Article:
Yet, findings in The Lancet make clear that increased availability and usage of statins in the United States entail far greater protection against adverse events, with a low incidence of negative side effects. According to a comprehensive review of the available evidence published in The Lancet in 2016, “statin therapy reduces the risk of major vascular events (ie, coronary deaths or myocardial infarctions, strokes, and coronary revascularisation procedures) by about one-quarter for each mmol/L reduction in LDL cholesterol during each year (after the first) that it continues to be taken,” with few documented adverse effects.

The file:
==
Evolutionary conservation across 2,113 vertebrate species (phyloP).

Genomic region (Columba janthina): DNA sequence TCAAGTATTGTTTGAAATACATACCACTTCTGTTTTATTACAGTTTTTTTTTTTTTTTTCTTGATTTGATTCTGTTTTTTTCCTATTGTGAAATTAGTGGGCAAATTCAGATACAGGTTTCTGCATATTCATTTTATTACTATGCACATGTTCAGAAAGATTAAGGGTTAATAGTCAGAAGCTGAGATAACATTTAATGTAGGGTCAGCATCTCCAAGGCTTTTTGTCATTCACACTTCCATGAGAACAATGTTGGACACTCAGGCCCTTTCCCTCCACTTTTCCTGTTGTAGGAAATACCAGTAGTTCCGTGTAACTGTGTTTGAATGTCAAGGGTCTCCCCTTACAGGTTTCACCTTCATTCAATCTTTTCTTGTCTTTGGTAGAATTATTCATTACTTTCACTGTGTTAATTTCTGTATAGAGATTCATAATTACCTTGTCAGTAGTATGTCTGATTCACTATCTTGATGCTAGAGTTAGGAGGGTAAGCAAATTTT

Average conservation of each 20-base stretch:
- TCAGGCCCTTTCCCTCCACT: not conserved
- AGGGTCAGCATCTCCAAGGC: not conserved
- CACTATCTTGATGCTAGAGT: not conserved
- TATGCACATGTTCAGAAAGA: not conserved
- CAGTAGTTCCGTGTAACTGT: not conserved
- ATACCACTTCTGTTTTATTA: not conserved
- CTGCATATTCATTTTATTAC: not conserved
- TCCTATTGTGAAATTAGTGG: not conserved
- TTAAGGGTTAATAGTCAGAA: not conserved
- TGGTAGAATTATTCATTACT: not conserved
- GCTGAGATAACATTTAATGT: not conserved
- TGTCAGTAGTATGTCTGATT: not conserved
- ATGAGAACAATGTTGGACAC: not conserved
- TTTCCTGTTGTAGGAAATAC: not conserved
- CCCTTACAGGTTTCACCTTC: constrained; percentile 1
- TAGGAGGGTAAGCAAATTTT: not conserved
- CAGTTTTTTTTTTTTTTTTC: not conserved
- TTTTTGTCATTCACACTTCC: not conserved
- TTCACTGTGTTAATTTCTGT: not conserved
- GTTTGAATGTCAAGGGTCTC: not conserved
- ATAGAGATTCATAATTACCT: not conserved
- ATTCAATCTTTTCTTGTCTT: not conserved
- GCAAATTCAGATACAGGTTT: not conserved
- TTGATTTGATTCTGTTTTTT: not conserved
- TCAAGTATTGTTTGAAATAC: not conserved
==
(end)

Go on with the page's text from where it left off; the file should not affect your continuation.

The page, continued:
The report notes the results of a 2013 Survey of Health, Ageing and Retirement in Europe, which found that, “42% of individuals aged at least 50 years with prior cardiovascular disease [across mainland Europe] were taking any form of cholesterol-lowering therapy in 2013…[with] evidence of substantial levels of drug discontinuation.” In contrast, “in the US Medical Expenditure Survey, statin therapy was being used in 2010 by 58% of people aged 30–79 years with coronary artery disease and by 52% of those aged older than 40 years with diabetes.” This is not a direct comparison, but uptake appears to be significantly higher in the US, even when the American population surveyed has a broader age and medical profile range.